Data analysis

Standard Regions of Interest (ROI) of the corpus callosum for each participant were selected based on the Johns Hopkins University (JHU) MNI template White Matter Parcellation Map (WMPM). Quantitative measurements of diffusion metrics were compared between groups and also correlated to clinical measures.


Voxel-based DTI and DBSI metrics based on TBSS found abnormal diffusion changes in widespread WM regions in MS patients (Fig 1). DTI revealed increased AD and increased RD in whole-brain WM in MS patients compared with controls. Using DBSI, increased non-restricted isotropic fraction was observed, as was reduction in fiber fraction, both of which suggested axonal loss, especially within the corpus callosum. DBSI also showed increased RD, suggesting demyelination, in many WM regions. Regional statistical analysis of DBSI from all groups at corpus callosum confirmed these observations (Fig 2). Correlations between clinical tests and diffusion metrics in the region of corpus callosum were assessed (Fig 3). Reduced fiber fraction and increased non-restricted isotropic fraction each correlated well with worse clinical measures. These results are consistent with the known functional anatomy of the corpus callosum.


TBSS-based DBSI was applied to assess whole-brain WM tract integrity in PPMS and SPMS patients in comparison to healthy controls. DBSI suggested that axonal loss, along with edema/tissue loss in both PPMS and SPMS patients, confounded results obtained using DTI. The correlations of DBSI fiber fraction and non-restricted isotropic fraction of the corpus callosum with clinical tests suggest that DBSI may be useful for quantitatively monitoring the CNS pathology of individual MS patients and also might be useful in assessing potential neuroprotective or neuroreparative therapies in clinical trials.


Supported by the NIH P01 NS059560.


[1] Wang, Y., et al., Differentiation and quantification of inflammation, demyelination and axon injury or loss in multiple sclerosis. Brain, 2015. 138(Pt 5): p. 1223-38.

[2] Wang, Y., et al., Quantification of increased cellularity during inflammatory demyelination. Brain, 2011. 134(Pt 12): p. 3590-601.

[3] Smith, S.M., et al., Tract-based spatial statistics: voxelwise analysis of multi-subject diffusion data. Neuroimage 31.4 (2006): 1487-1505.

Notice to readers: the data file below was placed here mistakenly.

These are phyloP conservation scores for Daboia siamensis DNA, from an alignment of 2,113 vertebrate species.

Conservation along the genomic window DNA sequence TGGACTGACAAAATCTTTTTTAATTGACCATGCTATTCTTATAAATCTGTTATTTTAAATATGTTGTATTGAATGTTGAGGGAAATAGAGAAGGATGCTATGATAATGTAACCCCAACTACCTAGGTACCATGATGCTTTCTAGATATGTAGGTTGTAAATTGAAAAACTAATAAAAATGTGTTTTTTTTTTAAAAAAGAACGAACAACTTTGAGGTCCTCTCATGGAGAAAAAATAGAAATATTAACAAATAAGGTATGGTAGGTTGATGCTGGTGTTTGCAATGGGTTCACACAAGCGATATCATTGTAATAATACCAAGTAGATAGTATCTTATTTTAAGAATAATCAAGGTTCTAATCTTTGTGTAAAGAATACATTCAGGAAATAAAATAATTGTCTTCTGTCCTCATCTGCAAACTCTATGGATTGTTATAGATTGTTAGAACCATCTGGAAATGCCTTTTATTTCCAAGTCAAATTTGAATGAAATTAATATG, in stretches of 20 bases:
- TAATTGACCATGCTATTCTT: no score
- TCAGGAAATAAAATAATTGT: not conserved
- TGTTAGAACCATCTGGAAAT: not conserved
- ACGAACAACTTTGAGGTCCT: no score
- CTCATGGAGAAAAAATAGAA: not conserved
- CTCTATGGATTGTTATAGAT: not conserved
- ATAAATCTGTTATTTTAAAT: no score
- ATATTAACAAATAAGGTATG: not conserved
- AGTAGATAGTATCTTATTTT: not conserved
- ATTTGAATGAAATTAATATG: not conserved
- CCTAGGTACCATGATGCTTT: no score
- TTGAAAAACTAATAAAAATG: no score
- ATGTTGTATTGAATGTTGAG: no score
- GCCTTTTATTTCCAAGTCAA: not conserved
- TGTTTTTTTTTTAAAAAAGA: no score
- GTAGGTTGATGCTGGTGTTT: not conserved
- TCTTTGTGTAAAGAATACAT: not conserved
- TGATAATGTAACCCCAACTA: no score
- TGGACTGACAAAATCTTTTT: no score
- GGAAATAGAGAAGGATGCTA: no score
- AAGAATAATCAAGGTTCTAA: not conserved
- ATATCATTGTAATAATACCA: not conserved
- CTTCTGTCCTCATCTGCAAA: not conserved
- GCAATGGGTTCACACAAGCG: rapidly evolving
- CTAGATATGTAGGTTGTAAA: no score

Figure 1. Voxel-based Group comparison of HC and SPMS patients by TBSS. Figures in first row are DBSI results: Fiber FA (A), Fiber Axial Diffusivity (B), Fiber Radial Diffusivity(C), Fiber Fraction (D) and Non-Restricted Isotropic Fraction (E). Figures in Second row are DTI results: DTI FA (F), DTI Axial Diffusivity (G) and DTI Radial Diffusivity (H). Green color on all maps represents the skeleton generated by TBSS. Color between red to yellow (I) that is overlaid on skeleton means significant group difference between control and MS patient groups (P<0.05).

Figure 2. DTI Axial Diffusivity (A), Radial Diffusivity (B), DBSI Fiber Fraction (C) and non-restricted isotropic fraction (D) from healthy control, PPMS and SPMS group in the corpus callosum. Both DTI axial and radial diffusivity were increased, whereas DBSI showed no significant changes in these (not shown). Instead, reduced DBSI fiber fraction, and increased non-restricted isotropic fraction suggested loss of axons and increased extracellular space in corpus callosum.

Figure 3. Correlation of DBSI Fiber Fraction (first row) and non-restricted isotropic fraction (second row) in corpus callosum with clinical test scores: 9HPT(A,F), 2 second PASAT(B,G), 3 second PASAT(C,H), SDMT(D,I) and T25FW(E,J). Reduced fiber fraction in the Corpus callosum correlated well with lower scores on cognitive tests.

Proc. Intl. Soc. Mag. Reson. Med. 25 (2017)